Zip: SuperFast

This is the deflate compression algorithm, and thus, is similar to using the Legacy compression method, with an emphasis on speed rather than compressed size. So you can expect files to compress faster, but be somewhat larger in size.

Zip: Enh. Deflate

The enhanced deflate compression method is very similar to the original deflate method only it’s optimised to work on much larger segments of data, this results in a more improved compression rate. This method is best suited when compressing very large files, such as database and text-based files.

Zip: bzip2

bzip2 is a compression algorithm that is open-source, it’s optimised to compress files more effectively than the deflate algorithm, but with the trade-off of being much slower.


This is another open-source compression method that uses a dictionary compression scheme that is considerably larger than the deflate method. The advantage of this is that it’s capable of producing a much better compression ratio.

Zip: PPMd

PPMd is a compression algorithm that is optimised for compressing text-based files, which it is more efficient at doing than both the bzip2 and deflate options. The only drawback is that it can be quite slow.

Note: If you click on Let me choose the specific compression method, then this will open up additional compression options.

Using WinRAR

WinRAR is a very powerful utility tool which can be used for a variety of tasks, such as backing up data, creating archives, and compressing files. To use this tool for compressing your files/folders, just follow the instructions below.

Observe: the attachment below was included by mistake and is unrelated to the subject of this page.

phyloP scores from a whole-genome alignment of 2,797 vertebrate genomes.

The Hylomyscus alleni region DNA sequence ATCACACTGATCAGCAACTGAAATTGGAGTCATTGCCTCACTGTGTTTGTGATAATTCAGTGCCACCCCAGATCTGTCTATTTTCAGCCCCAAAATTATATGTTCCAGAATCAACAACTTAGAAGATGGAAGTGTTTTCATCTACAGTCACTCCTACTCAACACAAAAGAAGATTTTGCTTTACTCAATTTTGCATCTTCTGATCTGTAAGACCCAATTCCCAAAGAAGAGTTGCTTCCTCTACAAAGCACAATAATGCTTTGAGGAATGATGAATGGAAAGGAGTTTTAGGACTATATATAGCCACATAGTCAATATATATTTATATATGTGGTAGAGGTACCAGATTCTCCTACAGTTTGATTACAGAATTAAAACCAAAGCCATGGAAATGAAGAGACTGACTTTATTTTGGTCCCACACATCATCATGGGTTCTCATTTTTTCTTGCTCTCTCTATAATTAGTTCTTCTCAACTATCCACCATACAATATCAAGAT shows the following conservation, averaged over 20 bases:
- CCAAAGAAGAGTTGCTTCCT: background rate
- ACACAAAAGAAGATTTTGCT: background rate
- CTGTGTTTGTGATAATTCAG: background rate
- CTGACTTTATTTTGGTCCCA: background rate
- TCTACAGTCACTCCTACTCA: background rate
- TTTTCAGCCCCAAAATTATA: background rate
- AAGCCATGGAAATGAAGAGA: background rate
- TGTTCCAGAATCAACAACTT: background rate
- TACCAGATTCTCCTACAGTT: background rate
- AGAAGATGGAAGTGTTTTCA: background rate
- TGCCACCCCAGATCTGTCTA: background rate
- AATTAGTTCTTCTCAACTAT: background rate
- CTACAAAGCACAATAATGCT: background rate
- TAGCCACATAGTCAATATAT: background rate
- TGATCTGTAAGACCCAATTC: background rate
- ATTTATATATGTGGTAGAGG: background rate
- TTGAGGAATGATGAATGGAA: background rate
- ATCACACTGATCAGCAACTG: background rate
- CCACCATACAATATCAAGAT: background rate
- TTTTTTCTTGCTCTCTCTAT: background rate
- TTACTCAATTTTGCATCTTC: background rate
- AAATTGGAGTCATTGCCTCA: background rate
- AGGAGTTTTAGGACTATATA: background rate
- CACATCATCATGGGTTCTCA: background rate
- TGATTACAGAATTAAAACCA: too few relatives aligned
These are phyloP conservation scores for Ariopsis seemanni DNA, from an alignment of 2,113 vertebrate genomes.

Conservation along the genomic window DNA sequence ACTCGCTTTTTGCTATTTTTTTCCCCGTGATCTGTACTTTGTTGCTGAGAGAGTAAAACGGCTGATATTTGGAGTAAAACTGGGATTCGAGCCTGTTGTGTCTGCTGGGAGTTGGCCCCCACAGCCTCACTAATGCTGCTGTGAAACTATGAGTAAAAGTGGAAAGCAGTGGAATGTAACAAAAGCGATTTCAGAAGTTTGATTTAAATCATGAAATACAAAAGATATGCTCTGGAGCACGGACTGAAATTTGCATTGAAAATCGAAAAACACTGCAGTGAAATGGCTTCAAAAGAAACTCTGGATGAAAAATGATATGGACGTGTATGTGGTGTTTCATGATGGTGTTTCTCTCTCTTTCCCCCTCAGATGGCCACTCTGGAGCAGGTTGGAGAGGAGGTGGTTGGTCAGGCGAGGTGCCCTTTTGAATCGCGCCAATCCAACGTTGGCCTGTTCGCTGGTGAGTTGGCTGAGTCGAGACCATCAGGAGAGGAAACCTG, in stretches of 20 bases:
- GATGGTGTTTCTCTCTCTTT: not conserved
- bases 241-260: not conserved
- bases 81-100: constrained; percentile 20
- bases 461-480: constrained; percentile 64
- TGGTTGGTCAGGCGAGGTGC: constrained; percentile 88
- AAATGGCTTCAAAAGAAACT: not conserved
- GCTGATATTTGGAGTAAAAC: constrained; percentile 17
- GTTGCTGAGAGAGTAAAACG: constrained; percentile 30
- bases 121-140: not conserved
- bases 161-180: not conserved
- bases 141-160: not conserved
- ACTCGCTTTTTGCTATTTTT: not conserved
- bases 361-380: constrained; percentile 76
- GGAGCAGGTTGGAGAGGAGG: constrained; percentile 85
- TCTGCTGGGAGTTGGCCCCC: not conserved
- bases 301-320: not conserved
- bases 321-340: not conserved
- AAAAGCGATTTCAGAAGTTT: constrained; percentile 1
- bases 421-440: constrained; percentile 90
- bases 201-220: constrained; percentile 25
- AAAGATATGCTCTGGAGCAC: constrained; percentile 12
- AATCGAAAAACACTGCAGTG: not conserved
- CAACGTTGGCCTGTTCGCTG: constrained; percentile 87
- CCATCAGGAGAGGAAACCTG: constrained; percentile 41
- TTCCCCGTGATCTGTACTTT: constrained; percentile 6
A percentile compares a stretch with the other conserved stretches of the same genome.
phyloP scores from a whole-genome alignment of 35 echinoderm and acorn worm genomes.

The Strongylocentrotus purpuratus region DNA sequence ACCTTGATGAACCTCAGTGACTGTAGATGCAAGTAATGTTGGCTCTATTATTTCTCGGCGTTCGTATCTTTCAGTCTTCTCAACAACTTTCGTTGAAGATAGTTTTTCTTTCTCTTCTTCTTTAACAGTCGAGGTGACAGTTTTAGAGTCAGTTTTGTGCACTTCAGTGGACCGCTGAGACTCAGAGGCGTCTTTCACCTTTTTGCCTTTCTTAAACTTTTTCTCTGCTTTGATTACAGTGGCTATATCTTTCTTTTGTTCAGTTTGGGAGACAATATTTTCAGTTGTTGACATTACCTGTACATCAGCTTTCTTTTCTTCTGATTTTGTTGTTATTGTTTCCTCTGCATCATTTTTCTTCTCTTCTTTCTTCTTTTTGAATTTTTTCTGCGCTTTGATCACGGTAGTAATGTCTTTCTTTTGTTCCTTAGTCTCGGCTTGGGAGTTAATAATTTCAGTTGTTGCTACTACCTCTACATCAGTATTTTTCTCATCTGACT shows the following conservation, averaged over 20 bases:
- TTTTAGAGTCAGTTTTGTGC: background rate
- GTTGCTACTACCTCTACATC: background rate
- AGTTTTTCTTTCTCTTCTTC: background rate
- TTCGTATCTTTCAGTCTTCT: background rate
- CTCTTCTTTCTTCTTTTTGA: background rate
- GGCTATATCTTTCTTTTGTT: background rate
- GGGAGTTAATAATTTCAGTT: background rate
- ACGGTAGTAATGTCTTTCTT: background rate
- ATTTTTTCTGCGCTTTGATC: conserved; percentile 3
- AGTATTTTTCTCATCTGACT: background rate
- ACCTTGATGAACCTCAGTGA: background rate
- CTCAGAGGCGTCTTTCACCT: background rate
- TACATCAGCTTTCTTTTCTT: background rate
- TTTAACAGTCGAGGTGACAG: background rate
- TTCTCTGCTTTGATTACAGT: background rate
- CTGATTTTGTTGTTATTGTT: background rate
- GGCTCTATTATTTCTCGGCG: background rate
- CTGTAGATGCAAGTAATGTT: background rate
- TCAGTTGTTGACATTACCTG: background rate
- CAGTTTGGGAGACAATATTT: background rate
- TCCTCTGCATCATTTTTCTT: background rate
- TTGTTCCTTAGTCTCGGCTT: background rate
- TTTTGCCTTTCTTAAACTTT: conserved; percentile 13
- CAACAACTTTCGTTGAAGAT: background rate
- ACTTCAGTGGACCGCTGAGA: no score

1. First, visit and download WinRAR from here:

Note: WinRAR comes with support for both 32 bit and 64 bit operating systems.

2. Once you’ve installed the program, simply right click on a file(s)/folder(s) that you would like to compress, and then click on Add to achieve…

create new archive

3. This will bring up the Archive name and parameters applet, simply select the appropriate Compression Method from the drop down menu, and then click on OK.

select compression create winrar file

Compression Method Recommendation


This method amounts to putting all your files (assuming you’ve highlighted more than one file or folder) into one archive file. It won’t compress any of the files, so there’s nothing to think about in terms of loss in quality etc.


Like its name, it will compress your files/folders using the fastest possible compression method. It won’t compress the files by much, but it will take the least amount of time to do it. This method is only advisable when attempting to compress a significant number of files.


This method is similar to fastest; only, it’ll use a slightly better compression method, while taking slightly more time to compress your files.


This is the default setting; there isn’t much improvement in the level of compression over the previous two methods. But if you’re not too fussy about levels of compression, then the default setting is probably your best option.


This method, should theoretically give you a better level of compression over the normal setting, although, this depends a great deal on the type of files your trying to compress.


This is the best option, giving you the highest level of compression. Although, depending on the amount of files you’re trying to compress, you could be waiting a considerable length of time. If you’re willing to wait the extra time it takes to compress, then you should pick this setting.